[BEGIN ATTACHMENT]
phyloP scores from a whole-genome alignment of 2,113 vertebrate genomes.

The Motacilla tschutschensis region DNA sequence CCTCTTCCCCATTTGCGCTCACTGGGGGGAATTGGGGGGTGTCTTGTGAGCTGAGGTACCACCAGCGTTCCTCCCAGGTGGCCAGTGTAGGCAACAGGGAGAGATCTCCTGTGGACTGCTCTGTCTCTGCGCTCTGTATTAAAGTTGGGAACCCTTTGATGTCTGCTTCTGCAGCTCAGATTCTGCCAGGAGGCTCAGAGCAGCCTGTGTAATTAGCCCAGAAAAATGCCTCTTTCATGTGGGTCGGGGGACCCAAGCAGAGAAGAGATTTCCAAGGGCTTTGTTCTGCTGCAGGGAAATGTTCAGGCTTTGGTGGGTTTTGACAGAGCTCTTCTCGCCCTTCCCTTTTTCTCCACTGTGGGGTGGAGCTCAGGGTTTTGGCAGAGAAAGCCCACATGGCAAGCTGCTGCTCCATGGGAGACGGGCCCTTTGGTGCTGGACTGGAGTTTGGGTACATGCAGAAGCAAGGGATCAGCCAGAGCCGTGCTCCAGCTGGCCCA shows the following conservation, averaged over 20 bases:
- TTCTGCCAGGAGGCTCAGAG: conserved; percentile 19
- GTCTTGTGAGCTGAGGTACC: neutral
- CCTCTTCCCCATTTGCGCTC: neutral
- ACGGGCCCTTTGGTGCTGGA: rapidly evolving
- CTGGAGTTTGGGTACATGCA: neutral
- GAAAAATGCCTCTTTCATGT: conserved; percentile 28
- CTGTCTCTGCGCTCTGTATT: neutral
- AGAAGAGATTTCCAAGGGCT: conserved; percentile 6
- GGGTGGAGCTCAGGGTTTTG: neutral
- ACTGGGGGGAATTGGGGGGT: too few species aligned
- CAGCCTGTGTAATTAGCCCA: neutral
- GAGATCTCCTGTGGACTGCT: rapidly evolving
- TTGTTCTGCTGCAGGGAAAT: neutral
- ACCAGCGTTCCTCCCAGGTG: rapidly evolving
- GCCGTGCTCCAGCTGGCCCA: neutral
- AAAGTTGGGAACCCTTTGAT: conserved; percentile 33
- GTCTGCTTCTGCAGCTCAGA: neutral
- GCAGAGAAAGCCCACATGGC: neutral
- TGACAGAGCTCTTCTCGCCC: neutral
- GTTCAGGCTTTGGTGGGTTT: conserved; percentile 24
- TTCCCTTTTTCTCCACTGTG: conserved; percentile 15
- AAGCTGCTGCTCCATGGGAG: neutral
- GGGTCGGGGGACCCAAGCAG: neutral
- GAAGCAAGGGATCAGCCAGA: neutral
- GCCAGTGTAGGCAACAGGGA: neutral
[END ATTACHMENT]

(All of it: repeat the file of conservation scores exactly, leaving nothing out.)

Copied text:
phyloP scores from a whole-genome alignment of 2,113 vertebrate genomes.

The Motacilla tschutschensis region DNA sequence CCTCTTCCCCATTTGCGCTCACTGGGGGGAATTGGGGGGTGTCTTGTGAGCTGAGGTACCACCAGCGTTCCTCCCAGGTGGCCAGTGTAGGCAACAGGGAGAGATCTCCTGTGGACTGCTCTGTCTCTGCGCTCTGTATTAAAGTTGGGAACCCTTTGATGTCTGCTTCTGCAGCTCAGATTCTGCCAGGAGGCTCAGAGCAGCCTGTGTAATTAGCCCAGAAAAATGCCTCTTTCATGTGGGTCGGGGGACCCAAGCAGAGAAGAGATTTCCAAGGGCTTTGTTCTGCTGCAGGGAAATGTTCAGGCTTTGGTGGGTTTTGACAGAGCTCTTCTCGCCCTTCCCTTTTTCTCCACTGTGGGGTGGAGCTCAGGGTTTTGGCAGAGAAAGCCCACATGGCAAGCTGCTGCTCCATGGGAGACGGGCCCTTTGGTGCTGGACTGGAGTTTGGGTACATGCAGAAGCAAGGGATCAGCCAGAGCCGTGCTCCAGCTGGCCCA shows the following conservation, averaged over 20 bases:
- TTCTGCCAGGAGGCTCAGAG: conserved; percentile 19
- GTCTTGTGAGCTGAGGTACC: neutral
- CCTCTTCCCCATTTGCGCTC: neutral
- ACGGGCCCTTTGGTGCTGGA: rapidly evolving
- CTGGAGTTTGGGTACATGCA: neutral
- GAAAAATGCCTCTTTCATGT: conserved; percentile 28
- CTGTCTCTGCGCTCTGTATT: neutral
- AGAAGAGATTTCCAAGGGCT: conserved; percentile 6
- GGGTGGAGCTCAGGGTTTTG: neutral
- ACTGGGGGGAATTGGGGGGT: too few species aligned
- CAGCCTGTGTAATTAGCCCA: neutral
- GAGATCTCCTGTGGACTGCT: rapidly evolving
- TTGTTCTGCTGCAGGGAAAT: neutral
- ACCAGCGTTCCTCCCAGGTG: rapidly evolving
- GCCGTGCTCCAGCTGGCCCA: neutral
- AAAGTTGGGAACCCTTTGAT: conserved; percentile 33
- GTCTGCTTCTGCAGCTCAGA: neutral
- GCAGAGAAAGCCCACATGGC: neutral
- TGACAGAGCTCTTCTCGCCC: neutral
- GTTCAGGCTTTGGTGGGTTT: conserved; percentile 24
- TTCCCTTTTTCTCCACTGTG: conserved; percentile 15
- AAGCTGCTGCTCCATGGGAG: neutral
- GGGTCGGGGGACCCAAGCAG: neutral
- GAAGCAAGGGATCAGCCAGA: neutral
- GCCAGTGTAGGCAACAGGGA: neutral